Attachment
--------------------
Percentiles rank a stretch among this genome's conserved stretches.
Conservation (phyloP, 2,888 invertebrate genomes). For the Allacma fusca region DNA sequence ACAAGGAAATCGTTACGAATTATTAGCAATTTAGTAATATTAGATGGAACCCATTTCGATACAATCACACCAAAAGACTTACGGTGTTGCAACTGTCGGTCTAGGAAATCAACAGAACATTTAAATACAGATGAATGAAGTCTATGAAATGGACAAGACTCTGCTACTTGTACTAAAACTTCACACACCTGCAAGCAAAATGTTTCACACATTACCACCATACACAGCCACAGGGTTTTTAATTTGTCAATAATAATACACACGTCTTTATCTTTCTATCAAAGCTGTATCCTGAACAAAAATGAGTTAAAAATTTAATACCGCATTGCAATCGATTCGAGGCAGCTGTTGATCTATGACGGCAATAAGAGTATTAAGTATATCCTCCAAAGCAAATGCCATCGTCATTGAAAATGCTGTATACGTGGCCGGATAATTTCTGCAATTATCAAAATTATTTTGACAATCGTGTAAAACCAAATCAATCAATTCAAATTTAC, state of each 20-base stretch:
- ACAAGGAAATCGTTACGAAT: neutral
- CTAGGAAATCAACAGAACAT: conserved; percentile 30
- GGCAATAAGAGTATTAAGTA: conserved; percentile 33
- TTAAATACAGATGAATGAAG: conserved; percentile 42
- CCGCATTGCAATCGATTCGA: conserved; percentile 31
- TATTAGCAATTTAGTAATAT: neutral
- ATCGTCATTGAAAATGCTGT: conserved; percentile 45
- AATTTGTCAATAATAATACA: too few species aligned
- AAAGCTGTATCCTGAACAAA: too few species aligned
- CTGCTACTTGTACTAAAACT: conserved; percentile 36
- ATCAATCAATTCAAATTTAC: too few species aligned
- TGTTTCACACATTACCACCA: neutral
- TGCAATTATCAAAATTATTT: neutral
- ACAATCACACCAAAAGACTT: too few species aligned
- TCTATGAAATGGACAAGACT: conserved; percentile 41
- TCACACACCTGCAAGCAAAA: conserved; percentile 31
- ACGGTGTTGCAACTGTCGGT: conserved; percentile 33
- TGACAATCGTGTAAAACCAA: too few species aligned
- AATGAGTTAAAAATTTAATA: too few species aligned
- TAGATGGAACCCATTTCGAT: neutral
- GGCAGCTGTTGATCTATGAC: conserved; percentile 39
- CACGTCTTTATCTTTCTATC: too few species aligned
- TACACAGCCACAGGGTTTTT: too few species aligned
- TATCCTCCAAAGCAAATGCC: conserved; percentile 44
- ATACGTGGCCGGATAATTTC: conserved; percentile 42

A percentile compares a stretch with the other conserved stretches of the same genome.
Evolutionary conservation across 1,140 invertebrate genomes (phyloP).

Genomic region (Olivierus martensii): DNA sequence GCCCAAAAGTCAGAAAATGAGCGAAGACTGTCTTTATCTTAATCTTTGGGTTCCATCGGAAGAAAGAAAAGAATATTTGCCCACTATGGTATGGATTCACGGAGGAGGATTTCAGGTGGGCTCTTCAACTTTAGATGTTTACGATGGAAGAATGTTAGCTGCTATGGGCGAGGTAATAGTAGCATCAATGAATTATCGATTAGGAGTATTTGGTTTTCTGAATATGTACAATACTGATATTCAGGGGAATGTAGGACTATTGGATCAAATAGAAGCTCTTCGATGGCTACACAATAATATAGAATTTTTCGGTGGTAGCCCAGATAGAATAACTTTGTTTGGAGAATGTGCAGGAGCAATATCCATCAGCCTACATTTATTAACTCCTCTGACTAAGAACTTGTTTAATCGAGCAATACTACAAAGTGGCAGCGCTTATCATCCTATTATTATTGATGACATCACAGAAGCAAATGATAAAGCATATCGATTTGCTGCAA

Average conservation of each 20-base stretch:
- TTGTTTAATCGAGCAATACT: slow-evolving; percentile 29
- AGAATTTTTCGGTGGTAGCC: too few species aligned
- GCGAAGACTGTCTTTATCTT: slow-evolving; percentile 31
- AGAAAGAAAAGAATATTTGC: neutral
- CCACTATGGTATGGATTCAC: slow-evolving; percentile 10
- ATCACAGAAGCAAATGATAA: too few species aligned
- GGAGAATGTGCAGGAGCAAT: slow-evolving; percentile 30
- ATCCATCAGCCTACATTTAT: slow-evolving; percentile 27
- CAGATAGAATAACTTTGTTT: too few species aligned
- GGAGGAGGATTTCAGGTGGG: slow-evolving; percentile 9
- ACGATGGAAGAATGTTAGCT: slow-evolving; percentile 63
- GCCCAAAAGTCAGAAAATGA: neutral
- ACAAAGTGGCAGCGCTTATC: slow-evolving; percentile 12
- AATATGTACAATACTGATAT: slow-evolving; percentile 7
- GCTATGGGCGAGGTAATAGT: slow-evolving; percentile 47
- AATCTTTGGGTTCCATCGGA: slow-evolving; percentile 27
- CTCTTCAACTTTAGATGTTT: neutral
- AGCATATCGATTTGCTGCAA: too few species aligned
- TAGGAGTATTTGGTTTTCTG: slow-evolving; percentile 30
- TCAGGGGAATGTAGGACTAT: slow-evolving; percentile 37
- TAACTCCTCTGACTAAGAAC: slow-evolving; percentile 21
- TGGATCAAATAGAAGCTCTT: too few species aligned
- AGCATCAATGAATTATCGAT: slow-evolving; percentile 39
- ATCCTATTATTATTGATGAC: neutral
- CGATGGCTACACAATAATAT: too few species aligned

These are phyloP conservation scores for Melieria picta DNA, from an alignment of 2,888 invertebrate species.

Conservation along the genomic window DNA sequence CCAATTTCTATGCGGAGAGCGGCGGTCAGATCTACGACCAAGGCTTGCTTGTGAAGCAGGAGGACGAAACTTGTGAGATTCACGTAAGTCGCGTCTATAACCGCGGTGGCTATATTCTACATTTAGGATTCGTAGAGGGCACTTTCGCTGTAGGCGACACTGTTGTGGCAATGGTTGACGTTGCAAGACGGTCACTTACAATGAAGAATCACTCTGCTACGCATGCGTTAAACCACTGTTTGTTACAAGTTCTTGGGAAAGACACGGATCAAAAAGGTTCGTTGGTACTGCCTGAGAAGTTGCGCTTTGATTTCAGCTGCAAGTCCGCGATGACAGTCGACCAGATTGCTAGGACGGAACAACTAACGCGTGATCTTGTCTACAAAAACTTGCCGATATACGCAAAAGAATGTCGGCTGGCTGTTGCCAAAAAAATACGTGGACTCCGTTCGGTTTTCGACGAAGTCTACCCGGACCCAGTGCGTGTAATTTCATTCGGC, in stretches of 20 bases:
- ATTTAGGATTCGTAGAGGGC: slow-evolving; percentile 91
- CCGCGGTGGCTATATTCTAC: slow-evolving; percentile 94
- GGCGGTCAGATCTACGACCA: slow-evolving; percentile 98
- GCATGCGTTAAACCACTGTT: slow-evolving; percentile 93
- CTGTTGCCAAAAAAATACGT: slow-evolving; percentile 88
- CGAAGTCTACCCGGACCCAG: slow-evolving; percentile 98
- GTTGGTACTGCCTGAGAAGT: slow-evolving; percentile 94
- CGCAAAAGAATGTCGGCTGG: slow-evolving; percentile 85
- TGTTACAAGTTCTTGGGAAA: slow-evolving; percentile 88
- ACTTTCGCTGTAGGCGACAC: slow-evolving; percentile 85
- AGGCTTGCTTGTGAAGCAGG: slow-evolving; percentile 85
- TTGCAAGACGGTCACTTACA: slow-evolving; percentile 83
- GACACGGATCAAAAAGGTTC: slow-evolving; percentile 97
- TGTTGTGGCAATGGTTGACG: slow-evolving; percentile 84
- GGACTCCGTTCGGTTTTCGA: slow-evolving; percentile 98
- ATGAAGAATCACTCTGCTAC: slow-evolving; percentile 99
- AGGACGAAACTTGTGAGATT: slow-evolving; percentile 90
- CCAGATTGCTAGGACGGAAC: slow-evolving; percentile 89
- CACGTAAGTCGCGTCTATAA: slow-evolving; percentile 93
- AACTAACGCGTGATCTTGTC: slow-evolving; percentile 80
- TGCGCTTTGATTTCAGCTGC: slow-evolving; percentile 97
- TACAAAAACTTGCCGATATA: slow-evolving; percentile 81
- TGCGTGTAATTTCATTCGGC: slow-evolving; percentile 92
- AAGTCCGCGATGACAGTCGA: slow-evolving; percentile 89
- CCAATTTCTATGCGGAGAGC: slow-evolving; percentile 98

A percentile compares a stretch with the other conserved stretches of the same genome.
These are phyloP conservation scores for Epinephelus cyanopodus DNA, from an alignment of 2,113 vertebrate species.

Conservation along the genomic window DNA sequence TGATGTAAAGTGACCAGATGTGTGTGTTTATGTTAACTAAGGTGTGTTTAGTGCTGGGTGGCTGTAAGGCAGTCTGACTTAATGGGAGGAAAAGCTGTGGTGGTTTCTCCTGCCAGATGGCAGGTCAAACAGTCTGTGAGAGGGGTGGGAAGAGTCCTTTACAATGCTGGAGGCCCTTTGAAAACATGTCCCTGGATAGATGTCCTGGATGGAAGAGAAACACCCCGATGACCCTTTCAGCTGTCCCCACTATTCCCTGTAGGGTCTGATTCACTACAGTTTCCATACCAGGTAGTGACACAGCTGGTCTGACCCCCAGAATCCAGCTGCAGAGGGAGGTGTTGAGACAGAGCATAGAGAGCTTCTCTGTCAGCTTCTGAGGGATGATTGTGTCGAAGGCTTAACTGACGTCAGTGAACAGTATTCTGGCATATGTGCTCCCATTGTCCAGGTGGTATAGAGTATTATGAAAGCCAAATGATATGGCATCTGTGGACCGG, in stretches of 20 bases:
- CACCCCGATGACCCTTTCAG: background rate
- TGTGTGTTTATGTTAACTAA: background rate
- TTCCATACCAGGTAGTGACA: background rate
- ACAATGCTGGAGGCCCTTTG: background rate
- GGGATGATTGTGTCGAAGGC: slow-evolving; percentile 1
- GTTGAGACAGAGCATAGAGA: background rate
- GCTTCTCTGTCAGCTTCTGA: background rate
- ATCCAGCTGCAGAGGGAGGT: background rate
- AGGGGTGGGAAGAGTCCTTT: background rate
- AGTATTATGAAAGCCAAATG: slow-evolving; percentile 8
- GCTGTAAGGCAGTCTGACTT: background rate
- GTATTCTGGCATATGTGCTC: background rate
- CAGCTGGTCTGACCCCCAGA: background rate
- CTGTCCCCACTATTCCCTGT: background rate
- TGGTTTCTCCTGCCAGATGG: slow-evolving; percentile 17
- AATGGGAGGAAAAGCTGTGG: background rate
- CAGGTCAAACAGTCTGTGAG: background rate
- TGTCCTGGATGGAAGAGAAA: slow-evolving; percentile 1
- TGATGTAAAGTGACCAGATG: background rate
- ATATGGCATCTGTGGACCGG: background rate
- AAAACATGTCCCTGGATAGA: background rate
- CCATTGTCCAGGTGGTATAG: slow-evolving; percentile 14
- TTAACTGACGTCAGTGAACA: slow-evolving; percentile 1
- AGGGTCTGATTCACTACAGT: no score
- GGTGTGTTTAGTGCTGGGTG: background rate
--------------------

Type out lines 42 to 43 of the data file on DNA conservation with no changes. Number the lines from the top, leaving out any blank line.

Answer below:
- ACGATGGAAGAATGTTAGCT: slow-evolving; percentile 63
- GCCCAAAAGTCAGAAAATGA: neutral